EU probes Samsung, Germany blocks its tablets

Jan 31, 2012 By GABRIELE STEINHAUSER and DAVID RISING , Associated Press
In this Aug. 25, 2011 file photo a lawyer holds an Apple iPad and a Samsung Tablet-PC at a court in Duesseldorf, Germany. The Duesseldorf state court ruled Tuesday, Jan. 31, 2012, that neither the South Korean company's Galaxy Tab 10.1 nor the Galaxy Tab 8.9 could be sold in Germany because they were in violation of unfair competition laws. A German appeals court has upheld a decision prohibiting Samsung Electronics Co. from selling two of its tablet computers in Germany, agreeing with Apple Inc. that they too closely resemble the iPad2. (AP Photo/dapd, Sascha Schuermann, file)

Samsung took a hit in its battle against arch-rival Apple on Tuesday, when the European Union announced it will investigate whether it is illegally trying to hinder competitors and Germany blocked sales of some of its tablets.

Samsung Electronics and Apple Inc. are engaged in a strategic war over patents in many countries across the world as they try to draw away from each other.

The EU's antitrust thinks the South Korean company may be overstepping the bounds, however, and launched a formal investigation of whether Samsung is strategically using key patents on technology to hinder competitors - including Apple.

In Germany, an ruled in favor of Apple in a separate case, saying Samsung could not sell its Galaxy Tab 10.1 nor the Galaxy Tab 8.9 in the country because they too closely resembled the iPad2, in violation of unfair competition laws.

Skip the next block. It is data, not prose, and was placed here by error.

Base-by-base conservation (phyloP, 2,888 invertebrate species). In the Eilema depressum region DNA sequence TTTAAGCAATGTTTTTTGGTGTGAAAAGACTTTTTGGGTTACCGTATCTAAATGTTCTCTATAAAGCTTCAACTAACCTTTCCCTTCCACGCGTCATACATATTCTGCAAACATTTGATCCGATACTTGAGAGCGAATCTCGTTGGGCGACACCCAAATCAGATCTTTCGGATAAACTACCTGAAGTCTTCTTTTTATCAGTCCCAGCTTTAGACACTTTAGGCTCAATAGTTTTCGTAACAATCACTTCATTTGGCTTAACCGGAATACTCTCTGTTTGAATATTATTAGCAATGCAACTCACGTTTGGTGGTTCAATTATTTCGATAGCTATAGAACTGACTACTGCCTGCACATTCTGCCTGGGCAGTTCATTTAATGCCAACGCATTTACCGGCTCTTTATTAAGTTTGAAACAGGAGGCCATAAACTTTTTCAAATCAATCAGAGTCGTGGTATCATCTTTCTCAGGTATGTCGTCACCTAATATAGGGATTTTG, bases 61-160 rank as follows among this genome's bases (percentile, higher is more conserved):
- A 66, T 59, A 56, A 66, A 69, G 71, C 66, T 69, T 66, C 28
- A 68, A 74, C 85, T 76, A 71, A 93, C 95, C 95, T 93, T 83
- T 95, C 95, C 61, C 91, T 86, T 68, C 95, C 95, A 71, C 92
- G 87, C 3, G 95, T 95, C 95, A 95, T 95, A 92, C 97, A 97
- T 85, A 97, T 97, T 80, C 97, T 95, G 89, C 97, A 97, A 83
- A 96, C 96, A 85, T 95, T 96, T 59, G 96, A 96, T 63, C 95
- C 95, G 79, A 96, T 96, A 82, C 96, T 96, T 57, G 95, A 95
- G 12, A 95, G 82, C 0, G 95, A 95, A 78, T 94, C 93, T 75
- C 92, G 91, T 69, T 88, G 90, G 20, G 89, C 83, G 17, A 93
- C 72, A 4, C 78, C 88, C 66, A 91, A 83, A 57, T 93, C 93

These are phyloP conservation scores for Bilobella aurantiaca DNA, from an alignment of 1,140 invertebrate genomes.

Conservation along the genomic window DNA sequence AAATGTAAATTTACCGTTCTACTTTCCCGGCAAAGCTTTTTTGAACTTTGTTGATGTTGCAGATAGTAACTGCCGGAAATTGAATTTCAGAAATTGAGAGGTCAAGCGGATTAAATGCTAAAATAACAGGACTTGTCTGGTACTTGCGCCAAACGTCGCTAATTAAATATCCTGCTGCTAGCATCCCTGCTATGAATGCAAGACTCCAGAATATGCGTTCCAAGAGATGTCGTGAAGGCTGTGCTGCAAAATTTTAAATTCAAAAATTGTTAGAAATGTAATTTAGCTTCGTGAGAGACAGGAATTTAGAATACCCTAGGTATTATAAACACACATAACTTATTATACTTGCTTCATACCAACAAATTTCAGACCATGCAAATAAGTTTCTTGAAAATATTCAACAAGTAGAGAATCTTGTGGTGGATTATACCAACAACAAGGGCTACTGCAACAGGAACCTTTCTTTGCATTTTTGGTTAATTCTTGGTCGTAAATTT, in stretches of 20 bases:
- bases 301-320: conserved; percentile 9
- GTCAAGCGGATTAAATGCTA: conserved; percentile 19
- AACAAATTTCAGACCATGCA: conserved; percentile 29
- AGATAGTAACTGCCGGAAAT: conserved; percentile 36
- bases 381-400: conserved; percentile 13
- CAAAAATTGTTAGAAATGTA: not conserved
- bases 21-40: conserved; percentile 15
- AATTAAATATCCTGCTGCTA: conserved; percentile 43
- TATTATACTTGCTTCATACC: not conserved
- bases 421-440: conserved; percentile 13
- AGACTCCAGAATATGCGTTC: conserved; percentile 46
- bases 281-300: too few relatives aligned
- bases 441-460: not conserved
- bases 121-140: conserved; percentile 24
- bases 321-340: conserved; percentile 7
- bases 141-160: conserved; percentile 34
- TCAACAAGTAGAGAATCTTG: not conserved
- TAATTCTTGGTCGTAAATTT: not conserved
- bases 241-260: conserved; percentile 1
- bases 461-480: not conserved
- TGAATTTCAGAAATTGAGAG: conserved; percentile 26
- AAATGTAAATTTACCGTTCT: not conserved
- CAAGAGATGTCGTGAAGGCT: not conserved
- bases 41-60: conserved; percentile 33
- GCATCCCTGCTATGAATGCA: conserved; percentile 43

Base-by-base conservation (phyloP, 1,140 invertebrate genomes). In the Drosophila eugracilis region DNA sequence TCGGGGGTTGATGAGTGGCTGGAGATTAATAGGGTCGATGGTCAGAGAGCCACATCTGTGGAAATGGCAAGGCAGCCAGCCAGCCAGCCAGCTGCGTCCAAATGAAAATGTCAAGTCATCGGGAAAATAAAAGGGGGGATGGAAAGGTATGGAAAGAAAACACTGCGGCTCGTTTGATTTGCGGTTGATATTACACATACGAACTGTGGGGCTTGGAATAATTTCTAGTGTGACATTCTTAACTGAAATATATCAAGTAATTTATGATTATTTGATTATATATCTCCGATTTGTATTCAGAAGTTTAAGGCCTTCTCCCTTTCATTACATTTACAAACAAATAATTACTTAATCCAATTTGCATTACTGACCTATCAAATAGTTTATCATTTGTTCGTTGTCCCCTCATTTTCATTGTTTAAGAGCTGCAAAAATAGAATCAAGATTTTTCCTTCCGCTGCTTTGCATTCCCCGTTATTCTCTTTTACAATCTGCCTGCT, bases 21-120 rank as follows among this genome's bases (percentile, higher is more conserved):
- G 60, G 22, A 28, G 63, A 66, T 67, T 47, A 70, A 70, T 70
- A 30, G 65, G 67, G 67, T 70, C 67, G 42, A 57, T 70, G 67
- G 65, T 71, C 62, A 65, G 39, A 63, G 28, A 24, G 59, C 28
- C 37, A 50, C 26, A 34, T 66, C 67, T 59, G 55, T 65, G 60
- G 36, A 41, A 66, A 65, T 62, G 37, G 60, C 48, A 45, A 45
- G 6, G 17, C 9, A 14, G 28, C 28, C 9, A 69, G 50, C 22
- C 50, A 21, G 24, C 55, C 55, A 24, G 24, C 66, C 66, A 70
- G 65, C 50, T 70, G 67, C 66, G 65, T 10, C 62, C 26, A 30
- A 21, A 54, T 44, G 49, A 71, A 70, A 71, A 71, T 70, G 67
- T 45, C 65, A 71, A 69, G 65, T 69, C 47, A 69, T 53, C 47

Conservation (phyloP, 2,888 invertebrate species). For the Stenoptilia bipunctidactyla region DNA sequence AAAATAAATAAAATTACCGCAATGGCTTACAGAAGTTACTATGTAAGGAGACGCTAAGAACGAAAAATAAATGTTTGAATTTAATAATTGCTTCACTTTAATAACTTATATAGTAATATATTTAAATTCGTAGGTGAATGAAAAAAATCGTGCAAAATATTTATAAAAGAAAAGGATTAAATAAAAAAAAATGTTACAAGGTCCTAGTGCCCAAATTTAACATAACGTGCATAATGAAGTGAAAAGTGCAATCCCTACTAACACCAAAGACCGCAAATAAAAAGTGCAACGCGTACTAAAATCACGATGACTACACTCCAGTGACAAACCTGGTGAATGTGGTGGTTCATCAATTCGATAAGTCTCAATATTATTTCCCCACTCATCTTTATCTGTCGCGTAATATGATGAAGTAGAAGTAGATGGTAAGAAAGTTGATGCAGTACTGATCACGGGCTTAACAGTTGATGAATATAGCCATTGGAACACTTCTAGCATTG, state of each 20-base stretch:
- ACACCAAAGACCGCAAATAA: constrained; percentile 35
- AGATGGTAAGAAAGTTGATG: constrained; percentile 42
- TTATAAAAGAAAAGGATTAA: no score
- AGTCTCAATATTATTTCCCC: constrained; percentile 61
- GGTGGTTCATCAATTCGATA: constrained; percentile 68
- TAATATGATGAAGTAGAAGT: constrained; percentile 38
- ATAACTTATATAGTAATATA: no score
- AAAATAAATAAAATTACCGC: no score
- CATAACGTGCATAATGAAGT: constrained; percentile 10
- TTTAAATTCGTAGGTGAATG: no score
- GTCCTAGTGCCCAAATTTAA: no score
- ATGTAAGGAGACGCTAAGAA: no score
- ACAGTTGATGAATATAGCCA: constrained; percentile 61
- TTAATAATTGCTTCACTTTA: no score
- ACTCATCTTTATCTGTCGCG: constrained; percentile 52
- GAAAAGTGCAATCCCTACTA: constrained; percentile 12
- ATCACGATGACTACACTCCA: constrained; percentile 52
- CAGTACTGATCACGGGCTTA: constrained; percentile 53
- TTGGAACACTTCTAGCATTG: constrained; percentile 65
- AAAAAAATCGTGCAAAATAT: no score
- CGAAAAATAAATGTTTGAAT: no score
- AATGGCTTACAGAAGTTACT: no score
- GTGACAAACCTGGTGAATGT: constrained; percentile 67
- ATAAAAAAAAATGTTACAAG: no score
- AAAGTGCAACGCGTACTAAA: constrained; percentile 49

"Samsung wrongly used the enormous reputation and prestige of the ," Duesseldorf state court Presiding Judge Wilhelm Berneke wrote in his ruling.

But the court said Samsung's successor tablet, the Galaxy Tab 10.1 N, was not affected by the ruling, and Samsung said while the decision was disappointing, it was largely irrelevant.

"Today's ruling is of little factual relevance due to the new model Galaxy Tab 10.1 N, and ... the decision therefore is of no indicative value with respect to other involving the Galaxy Tab 10.1 N," Samsung said in a statement e-mailed to The Associated Press.

"Samsung will continue to take all appropriate measures, including legal action, to ensure continued consumer access to our innovative products."

In Brussels, the said it suspects Samsung of not giving other companies fair access to patents it holds on standardized 3G technology for - despite committing to do so in 1998.

A spokeswoman for the Commission said the probe also affects tablets such as Apple's newest iPad, which uses standardized wireless .

The Commission said that Samsung last year sought legal injunctions against other device makers in several EU states, alleging patent infringement. A spokesman said it launched the probe after its own investigation of the market, rather than reacting to complaints from Samsung's competitors.

The investigation will now focus on whether in doing so Samsung failed to honor its commitment from 1998 to "license any standard essential patents relating to European mobile telephony standards on fair, reasonable and nondiscriminatory terms."